New U.S. indictment against Huawei and Meng Wanzhou

Business & Technology

pasted image 0 18

Wearing a tracking device and designer clothing, Huawei CFO Meng Wanzhou leaves her residence in Vancouver. She is currently free on bail while awaiting an extradition hearing following her arrest last December at the request of the United States.

Yesterday, we noted reports that U.S. officials have apparently convincing evidence that Huawei can or does install “back doors” in its telecom equipment, which could allow snooping by the Chinese government.

Today, Reuters reports:

The U.S. government on Thursday filed a superseding indictment against the Chinese smartphone maker Huawei Technologies Co and its Chief Financial Officer Mèng Wǎnzhōu 孟晚舟.

The indictment was filed in the federal court in Brooklyn, New York.

The superseding indictment charges Huawei with conspiring to violate the Racketeer Influenced and Corrupt Organizations Act (RICO) and conspiring to steal trade secrets from six U.S. technology companies in order to grow the company. It also contains new allegations about the company’s involvement in countries subject to sanctions, such as Iran and North Korea.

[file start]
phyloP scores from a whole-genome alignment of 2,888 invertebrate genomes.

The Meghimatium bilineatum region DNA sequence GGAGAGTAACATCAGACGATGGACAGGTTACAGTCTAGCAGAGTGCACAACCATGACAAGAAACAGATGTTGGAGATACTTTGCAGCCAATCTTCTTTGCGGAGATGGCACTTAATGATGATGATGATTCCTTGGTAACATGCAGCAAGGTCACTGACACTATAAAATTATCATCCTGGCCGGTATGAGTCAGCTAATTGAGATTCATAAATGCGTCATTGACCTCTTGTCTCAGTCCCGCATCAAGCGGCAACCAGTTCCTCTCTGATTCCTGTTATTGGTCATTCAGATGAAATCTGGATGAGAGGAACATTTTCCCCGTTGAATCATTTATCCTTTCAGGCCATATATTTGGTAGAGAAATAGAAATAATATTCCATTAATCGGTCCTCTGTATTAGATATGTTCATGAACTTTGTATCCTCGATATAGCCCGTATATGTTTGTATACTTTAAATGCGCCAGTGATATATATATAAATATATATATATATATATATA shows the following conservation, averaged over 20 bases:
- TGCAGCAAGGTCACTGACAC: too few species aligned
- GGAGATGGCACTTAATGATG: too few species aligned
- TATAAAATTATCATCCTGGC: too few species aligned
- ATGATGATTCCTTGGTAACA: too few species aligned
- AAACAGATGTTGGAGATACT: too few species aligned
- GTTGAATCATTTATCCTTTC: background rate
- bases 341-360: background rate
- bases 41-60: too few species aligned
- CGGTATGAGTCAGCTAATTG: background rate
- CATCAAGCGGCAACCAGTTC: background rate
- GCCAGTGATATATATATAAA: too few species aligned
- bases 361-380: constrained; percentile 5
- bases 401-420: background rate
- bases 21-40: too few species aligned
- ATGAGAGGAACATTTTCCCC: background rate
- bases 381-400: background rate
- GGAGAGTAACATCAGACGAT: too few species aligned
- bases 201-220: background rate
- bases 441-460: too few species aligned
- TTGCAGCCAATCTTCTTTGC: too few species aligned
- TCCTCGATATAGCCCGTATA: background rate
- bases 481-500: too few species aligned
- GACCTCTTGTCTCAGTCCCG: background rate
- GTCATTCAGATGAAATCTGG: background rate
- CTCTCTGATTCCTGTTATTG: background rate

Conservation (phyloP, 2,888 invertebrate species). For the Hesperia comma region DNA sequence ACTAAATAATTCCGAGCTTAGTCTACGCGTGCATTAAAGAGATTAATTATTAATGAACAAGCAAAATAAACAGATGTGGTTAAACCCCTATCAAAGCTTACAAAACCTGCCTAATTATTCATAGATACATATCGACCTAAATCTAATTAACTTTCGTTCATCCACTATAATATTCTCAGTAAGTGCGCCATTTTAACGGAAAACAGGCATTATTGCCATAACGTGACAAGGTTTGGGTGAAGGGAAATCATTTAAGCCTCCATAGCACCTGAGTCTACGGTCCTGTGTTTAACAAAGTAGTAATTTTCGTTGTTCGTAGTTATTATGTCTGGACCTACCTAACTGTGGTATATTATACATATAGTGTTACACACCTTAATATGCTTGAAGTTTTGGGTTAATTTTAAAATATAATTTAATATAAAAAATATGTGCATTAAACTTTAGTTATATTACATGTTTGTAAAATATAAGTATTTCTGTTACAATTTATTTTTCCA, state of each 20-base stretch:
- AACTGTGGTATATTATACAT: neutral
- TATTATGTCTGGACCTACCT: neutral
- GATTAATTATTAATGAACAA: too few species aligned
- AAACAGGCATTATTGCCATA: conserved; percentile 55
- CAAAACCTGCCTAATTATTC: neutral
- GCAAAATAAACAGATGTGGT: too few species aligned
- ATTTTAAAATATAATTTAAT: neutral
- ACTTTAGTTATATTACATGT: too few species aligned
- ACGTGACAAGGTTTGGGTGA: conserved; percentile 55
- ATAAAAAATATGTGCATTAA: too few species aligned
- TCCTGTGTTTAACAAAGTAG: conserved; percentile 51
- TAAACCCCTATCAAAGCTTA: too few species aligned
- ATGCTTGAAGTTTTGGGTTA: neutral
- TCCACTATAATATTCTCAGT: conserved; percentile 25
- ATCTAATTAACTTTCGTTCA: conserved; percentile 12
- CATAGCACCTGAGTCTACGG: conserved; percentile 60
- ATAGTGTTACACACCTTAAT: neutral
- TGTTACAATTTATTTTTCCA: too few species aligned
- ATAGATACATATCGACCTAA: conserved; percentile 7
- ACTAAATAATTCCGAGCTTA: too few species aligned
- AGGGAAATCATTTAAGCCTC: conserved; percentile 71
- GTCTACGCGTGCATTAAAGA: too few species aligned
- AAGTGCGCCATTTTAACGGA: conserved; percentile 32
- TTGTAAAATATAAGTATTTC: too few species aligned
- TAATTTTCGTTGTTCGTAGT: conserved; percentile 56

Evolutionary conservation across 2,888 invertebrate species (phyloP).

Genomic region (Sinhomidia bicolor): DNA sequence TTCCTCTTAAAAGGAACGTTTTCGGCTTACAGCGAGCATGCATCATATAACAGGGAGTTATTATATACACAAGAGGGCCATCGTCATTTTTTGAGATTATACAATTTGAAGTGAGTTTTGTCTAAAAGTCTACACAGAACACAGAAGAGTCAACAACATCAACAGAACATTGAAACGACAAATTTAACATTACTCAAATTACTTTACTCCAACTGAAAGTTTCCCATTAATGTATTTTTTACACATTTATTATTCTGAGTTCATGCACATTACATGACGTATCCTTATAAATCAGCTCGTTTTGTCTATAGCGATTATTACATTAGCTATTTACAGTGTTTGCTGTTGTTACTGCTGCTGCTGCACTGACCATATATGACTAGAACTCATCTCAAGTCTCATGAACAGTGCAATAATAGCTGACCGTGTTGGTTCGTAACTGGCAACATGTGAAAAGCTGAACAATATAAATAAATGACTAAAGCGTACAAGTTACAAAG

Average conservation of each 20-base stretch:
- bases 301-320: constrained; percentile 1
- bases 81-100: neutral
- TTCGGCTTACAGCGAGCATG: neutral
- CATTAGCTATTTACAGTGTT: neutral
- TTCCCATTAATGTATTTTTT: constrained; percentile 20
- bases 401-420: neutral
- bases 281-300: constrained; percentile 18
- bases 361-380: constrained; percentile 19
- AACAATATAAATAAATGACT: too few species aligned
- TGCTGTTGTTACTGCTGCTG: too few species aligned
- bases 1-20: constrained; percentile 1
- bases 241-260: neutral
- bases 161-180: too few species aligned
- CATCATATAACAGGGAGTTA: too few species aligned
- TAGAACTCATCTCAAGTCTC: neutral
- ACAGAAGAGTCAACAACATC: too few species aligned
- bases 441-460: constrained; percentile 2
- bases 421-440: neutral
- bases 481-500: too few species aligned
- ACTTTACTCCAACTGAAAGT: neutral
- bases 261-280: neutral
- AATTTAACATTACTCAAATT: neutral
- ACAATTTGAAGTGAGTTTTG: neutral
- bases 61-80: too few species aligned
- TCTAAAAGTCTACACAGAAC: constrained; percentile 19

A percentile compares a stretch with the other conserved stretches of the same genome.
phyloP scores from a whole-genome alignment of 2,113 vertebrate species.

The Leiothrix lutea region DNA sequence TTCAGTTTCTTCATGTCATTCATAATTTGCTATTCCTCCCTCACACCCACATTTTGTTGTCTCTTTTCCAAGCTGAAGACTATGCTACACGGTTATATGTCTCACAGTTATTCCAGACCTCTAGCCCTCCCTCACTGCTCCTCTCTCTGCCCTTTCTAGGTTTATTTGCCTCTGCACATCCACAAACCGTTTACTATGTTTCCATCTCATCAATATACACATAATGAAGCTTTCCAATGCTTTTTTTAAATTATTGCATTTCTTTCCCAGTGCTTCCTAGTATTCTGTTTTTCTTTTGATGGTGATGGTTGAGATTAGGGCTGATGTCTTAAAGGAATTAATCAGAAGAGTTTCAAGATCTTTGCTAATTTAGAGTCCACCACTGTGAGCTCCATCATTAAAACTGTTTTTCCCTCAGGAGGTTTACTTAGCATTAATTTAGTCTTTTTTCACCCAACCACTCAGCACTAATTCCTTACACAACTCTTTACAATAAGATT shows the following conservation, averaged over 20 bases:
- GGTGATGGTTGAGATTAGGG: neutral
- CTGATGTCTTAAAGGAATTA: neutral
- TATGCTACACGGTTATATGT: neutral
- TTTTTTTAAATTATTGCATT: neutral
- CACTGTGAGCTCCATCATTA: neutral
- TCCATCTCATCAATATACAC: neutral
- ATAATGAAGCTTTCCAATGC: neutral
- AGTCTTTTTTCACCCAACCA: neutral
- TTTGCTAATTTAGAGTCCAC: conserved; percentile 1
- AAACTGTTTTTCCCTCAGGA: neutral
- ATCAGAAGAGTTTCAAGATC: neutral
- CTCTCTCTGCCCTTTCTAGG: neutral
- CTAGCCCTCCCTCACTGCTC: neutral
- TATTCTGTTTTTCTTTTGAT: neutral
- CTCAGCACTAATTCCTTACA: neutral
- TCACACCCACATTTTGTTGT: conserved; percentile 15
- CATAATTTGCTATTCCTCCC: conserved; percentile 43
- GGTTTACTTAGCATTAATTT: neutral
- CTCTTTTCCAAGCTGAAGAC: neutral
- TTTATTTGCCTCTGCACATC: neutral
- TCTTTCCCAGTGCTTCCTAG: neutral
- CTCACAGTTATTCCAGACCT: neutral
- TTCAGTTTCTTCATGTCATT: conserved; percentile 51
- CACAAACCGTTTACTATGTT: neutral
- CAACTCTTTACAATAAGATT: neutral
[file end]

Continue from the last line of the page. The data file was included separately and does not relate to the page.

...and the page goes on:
The trade secret theft relates to internet router source code, cellular antenna technology and robotics.

Why is this important?

Meng Wanzhou’s arrest has been one of the biggest sources of tensions between China and the U.S. and Canada. The new indictment will be greeted with fury in Beijing.


Yesterday, Politico reported that the Pentagon is poised “to reverse its opposition to a proposal that would further crack down on U.S. exports to blacklisted Chinese telecommunications firm Huawei.”

See also on SupChina: The age of cooptation: The high cost of doing business in Xi’s China. The piece includes a fascinating anecdote about how Huawei developed its facial recognition technology, with the help of the Chinese government.

—Jeremy Goldkorn